Reports that US president Donald Trump sided against the USA’s big three airlines during a mid-July “heated showdown” about Gulf carrier state-subsidy allegations do not mark the first time he has had tough words for American Airlines.
While the words in this case are unlikely to bring an end to the years-old Gulf spat, they do appear to leave American, Delta Air Lines and United Airlines without an important ally in their fight for action to be taken against Qatar Airways.
Citing interviews with 10 people who were at the White House meeting, NBC News reports that Trump appeared to be in agreement with Atlas Air, FedEx and JetBlue in believing that Air Italy – in which Qatar Airways has a 49% stake – is within its rights to operate US services.
According to one source’s account of the meeting, as quoted by NBC News: “There was a lot of yelling.”
In this context, it is noteworthy that Trump has a history with American. He made an ultimately unsuccessful bid for its parent company AMR in 1989.
The consequent dialogue between then-property tycoon Trump and AMR chairman Robert Crandall was covered in the 28 October 1989 issue of Flight International, in a story headlined ‘Trump and AA in war of words’.
AMR described Trump’s bid as “ill-considered and reckless”, and argued that “the imposition of a highly leveraged capital structure would have very unfavourable effects”.
Trump hit back, dismissing AMR’s statement as “strident and pompously self-serving”, and accusing it of “smugness” in its attitude towards shareholders.
His interest in American’s fortunes appeared to endure.
Indeed, in February 2013, Trump tweeted: “I believe in free markets but allowing a merger of US Air & American Airlines is totally ridiculous! Will control most of US market.”
In his latest encounter with the American, Trump is said by NBC News to have pointedly asked the carrier’s chief executive Doug Parker why his airline’s share price had been dropping in a buoyant stock market.
The White House meeting brought the president together with a number of airline chief executives to discuss the latest iteration in the years-old spat between US majors and their Gulf counterparts.
Parker and United Airlines chief executive Oscar Munoz – working together under the Partnership for Open & Fair Skies banner, alongside Delta Air Lines – were lobbying Trump to take action against Qatar Airways. They allege that the Middle Eastern airline is using state aid to fund its investment in Air Italy and thereby undertake proxy fifth-freedom flights to the USA.
According to NBC News, the chief executives of Atlas Air, FedEx and JetBlue – through the US Airlines for Open Skies group – were at the meeting to argue that the big US network carriers are not considering the potential wider, negative impact of efforts to restrict Air Italy. They also consider the network carriers to have a history of attempts to restrict competition.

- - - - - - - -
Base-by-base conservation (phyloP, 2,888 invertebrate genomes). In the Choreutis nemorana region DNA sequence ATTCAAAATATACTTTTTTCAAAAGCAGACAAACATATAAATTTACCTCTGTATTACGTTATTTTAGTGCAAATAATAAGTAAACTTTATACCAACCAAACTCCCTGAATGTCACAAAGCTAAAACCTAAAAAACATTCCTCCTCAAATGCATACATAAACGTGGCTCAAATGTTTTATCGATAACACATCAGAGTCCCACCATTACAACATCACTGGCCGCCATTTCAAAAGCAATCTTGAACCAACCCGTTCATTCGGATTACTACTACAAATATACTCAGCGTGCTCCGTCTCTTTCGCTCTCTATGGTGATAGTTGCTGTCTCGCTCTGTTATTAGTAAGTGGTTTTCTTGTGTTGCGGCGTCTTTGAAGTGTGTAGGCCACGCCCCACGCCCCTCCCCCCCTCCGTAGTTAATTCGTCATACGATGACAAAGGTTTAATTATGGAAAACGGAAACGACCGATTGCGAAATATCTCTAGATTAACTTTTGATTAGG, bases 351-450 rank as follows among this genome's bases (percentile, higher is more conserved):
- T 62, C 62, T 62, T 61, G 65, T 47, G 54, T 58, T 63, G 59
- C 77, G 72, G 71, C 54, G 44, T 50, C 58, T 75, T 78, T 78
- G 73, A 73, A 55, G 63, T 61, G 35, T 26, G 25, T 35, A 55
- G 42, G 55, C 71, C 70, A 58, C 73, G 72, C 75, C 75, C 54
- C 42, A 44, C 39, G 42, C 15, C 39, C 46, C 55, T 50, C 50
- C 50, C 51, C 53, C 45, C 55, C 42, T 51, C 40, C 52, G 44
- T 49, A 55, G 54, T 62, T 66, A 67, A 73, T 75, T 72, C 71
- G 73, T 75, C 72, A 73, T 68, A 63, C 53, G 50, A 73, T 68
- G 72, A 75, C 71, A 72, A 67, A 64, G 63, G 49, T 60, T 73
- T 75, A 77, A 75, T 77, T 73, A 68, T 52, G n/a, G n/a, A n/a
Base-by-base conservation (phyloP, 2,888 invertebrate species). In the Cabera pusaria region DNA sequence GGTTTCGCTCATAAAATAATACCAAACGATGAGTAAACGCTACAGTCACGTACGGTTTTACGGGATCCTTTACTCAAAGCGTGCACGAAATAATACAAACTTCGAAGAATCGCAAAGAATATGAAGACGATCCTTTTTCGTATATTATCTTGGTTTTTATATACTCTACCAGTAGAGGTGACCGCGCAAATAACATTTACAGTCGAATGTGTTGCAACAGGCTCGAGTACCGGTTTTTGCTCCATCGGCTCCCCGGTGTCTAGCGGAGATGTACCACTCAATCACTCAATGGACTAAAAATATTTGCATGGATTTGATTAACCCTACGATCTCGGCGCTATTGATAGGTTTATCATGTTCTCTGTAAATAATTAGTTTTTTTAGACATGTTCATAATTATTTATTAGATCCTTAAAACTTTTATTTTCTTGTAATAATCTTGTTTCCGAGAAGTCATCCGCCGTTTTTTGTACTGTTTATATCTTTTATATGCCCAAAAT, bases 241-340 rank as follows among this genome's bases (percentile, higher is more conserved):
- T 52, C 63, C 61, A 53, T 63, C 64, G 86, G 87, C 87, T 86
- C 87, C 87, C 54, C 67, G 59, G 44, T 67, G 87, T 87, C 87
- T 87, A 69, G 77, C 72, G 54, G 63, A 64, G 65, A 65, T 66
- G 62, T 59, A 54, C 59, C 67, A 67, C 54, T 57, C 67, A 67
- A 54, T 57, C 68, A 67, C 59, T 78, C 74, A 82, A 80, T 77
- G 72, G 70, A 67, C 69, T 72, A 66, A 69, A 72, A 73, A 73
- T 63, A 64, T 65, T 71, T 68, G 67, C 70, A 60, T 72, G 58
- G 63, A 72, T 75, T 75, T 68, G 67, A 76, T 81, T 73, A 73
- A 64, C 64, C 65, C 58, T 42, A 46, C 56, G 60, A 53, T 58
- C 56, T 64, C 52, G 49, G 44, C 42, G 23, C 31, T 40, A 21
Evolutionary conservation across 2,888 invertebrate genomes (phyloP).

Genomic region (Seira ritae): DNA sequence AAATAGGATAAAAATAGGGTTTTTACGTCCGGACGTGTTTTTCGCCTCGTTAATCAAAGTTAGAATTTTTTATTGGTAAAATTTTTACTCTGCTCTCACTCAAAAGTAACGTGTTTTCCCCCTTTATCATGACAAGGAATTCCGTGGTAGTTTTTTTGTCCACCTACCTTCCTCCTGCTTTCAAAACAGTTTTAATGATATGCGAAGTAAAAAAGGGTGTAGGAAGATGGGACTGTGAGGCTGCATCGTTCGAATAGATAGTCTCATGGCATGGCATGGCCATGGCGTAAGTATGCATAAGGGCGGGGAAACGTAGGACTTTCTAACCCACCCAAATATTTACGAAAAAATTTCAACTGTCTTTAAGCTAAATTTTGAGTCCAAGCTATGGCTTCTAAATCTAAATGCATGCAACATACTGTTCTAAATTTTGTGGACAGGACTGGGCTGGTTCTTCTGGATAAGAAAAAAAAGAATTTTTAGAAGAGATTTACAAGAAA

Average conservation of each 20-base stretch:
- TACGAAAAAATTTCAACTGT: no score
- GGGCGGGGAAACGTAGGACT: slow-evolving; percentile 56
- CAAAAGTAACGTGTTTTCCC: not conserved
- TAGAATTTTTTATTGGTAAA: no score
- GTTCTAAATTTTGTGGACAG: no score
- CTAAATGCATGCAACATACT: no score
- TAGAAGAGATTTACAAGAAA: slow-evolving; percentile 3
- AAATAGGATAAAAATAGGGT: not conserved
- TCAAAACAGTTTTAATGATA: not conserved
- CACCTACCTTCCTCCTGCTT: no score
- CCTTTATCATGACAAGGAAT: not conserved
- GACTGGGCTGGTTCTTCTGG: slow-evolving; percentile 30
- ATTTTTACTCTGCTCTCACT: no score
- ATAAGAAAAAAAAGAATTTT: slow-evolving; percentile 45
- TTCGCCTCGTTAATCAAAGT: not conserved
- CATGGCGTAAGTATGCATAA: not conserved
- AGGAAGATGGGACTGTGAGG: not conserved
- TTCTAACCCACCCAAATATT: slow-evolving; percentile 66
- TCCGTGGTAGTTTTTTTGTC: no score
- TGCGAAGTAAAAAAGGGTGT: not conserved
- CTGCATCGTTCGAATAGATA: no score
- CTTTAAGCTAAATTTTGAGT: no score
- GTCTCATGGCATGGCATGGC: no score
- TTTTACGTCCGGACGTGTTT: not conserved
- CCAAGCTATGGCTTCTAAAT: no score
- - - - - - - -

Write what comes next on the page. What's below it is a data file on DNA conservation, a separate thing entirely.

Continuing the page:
NBC News’s version of events was that Trump was persuaded by this view, during what it describes as a “heated showdown” that also involved Qatar Airways chief executive Akbar Al Baker.
Days earlier, there had been a clue that the US president might not lend a particularly sympathetic ear to the big three carriers’ complaints.
On 8 July, Qatar’s emir Tamim bin Hamad Al-Thani was at the White House, along with Al Baker and Trump, for a signing ceremony (pictured below) to firm the Qatari flag carrier’s order for five Boeing 777 Freighters.
Boeing Commercial Airplanes chief executive Kevin McAllister said at the event: “It is an honour to be signing this agreement today with Qatar Airways, who has been our long-haul partner for more than 20 years. As one of the world’s leading air cargo carriers, we are delighted that Qatar Airways continues to expand its freighter fleet with the 777 Freighter and we deeply appreciate their business and positive impact on Boeing, our employees, suppliers and communities.”
McAllister’s words reflect the importance of Qatar Airways’ business to the US airframer, and Qatar itself is seen by the US government as an important ally – particularly amid tensions with Iran.
Al Baker meanwhile has directly addressed his relationship with Trump in the past, acknowledging that he could not take the US president’s support for granted.
In February last year – mindful of an approaching storm over the launch of Air Italy – he described the Trump as a friend, but added: “I am not a big body builder so I cannot have fights with presidents of other countries… There will always be misunderstandings between friends.”
But it seems those misunderstandings might not extend to Qatar Airways’ investment in Air Italy.
A post-meeting statement from the Partnership for Open & Fair Skies suggests it has not lost hope, however, that Trump might support its cause: “The president shares our concerns and instructed us to keep working with the US Department of Transportation, which we plan to do,” the organisation states. “We thank the president for his time and attention, as well as his concern for the 1.2 million Americans who rely on a strong US airline industry.”
American’s statement on the meeting was equally philosophical. “Today, we met with President Trump to discuss Qatar’s continued violation of its 2018 agreement with the United States,” it states in reference to a 2018 US-Qatari accord which was meant to bring air-service disagreements to an end. “We asked President Trump personally to do everything he can to stand up for American workers and ensure that all airlines are playing by the rules. Our 130,000 extraordinary team members and the investments we are making in our business enable us to compete against any airline in the world, but we shouldn’t be forced to compete against governments that don’t play by the rules.”
None of carriers from the side that reportedly gained Trump’s favour at the meeting have publicly commented on the discussions.
Source: Cirium Dashboard